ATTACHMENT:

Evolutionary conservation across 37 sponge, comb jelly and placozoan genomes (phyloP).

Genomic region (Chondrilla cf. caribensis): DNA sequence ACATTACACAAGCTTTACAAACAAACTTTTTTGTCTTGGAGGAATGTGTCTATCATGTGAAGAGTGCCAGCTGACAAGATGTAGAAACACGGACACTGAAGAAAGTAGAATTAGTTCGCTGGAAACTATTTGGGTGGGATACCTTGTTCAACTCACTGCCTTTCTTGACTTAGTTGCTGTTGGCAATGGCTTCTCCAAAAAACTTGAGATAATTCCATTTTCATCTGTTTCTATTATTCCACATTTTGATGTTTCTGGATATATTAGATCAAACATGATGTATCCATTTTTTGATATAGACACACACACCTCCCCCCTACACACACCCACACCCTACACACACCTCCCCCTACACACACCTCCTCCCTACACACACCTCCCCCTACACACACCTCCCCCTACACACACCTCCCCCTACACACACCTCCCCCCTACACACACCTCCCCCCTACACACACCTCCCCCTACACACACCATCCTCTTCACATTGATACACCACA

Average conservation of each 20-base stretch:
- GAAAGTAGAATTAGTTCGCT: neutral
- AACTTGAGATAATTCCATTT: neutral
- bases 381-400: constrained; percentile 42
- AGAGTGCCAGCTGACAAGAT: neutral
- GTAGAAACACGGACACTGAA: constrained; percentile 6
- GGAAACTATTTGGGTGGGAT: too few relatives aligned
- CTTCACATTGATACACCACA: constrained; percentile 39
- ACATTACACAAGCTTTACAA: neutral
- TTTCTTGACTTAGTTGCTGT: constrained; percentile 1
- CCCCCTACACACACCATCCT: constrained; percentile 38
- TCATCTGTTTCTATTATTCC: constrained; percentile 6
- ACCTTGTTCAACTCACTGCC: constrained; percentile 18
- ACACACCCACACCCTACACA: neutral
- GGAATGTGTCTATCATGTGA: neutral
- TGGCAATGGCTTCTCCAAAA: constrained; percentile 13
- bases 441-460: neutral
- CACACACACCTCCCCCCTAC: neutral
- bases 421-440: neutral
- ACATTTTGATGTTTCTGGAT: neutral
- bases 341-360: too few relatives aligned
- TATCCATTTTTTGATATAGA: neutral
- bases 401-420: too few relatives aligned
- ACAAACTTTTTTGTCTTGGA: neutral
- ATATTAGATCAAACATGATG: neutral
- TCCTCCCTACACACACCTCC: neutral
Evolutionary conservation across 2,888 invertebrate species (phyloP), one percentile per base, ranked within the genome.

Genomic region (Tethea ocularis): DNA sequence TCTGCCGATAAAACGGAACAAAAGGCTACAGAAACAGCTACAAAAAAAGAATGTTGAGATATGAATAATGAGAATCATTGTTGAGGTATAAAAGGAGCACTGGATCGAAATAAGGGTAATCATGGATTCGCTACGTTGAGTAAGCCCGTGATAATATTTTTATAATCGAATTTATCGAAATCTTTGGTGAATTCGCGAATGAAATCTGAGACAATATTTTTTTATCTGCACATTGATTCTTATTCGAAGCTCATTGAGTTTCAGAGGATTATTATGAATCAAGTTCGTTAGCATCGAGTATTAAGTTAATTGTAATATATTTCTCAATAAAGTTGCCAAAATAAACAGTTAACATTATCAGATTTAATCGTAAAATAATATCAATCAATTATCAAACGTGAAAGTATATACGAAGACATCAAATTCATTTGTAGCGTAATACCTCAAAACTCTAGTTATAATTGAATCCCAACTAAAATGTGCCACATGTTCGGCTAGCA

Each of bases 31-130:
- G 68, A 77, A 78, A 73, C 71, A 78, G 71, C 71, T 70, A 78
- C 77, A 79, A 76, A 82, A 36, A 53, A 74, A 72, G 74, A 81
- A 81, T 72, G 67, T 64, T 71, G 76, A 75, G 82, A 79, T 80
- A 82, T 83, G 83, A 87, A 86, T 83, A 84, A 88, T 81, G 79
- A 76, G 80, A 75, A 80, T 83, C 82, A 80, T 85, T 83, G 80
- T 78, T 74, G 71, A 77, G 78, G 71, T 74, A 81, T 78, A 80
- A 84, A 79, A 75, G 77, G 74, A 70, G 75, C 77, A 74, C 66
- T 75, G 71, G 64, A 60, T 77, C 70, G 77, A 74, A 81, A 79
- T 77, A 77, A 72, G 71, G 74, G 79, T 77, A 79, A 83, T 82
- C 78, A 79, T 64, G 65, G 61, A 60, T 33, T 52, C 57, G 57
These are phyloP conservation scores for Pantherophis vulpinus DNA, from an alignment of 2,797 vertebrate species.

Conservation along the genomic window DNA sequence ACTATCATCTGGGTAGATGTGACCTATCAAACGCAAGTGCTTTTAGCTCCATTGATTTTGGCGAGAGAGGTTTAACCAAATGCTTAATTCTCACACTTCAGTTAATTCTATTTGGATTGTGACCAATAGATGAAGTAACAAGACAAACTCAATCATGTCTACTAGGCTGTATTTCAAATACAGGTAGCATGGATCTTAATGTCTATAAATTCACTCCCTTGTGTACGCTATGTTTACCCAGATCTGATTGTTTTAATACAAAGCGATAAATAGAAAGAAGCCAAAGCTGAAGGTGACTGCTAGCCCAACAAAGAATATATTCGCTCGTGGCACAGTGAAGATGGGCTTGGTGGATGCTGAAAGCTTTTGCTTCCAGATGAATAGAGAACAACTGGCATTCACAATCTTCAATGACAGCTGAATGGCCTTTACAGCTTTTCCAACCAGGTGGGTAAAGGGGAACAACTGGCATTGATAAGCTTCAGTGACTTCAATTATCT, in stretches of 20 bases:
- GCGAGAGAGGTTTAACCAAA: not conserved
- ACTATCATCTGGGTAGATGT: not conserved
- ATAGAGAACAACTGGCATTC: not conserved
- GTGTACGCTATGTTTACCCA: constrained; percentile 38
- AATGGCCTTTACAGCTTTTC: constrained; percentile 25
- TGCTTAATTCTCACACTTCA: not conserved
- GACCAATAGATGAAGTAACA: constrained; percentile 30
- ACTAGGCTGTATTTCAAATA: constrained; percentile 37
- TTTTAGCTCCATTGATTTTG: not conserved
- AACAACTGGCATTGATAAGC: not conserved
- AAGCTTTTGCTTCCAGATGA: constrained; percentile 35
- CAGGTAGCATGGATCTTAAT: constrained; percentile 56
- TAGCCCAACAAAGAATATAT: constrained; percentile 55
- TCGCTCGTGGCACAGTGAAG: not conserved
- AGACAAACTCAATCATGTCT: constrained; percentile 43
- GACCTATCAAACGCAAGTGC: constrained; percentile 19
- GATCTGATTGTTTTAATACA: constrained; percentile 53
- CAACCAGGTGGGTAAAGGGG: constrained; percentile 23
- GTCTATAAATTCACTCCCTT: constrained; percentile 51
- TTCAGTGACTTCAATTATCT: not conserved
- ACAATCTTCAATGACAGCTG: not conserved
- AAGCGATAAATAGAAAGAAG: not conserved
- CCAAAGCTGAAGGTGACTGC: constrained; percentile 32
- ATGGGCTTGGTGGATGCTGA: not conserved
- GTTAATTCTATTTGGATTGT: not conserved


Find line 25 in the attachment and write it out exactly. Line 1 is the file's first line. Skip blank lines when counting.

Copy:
- bases 401-420: too few relatives aligned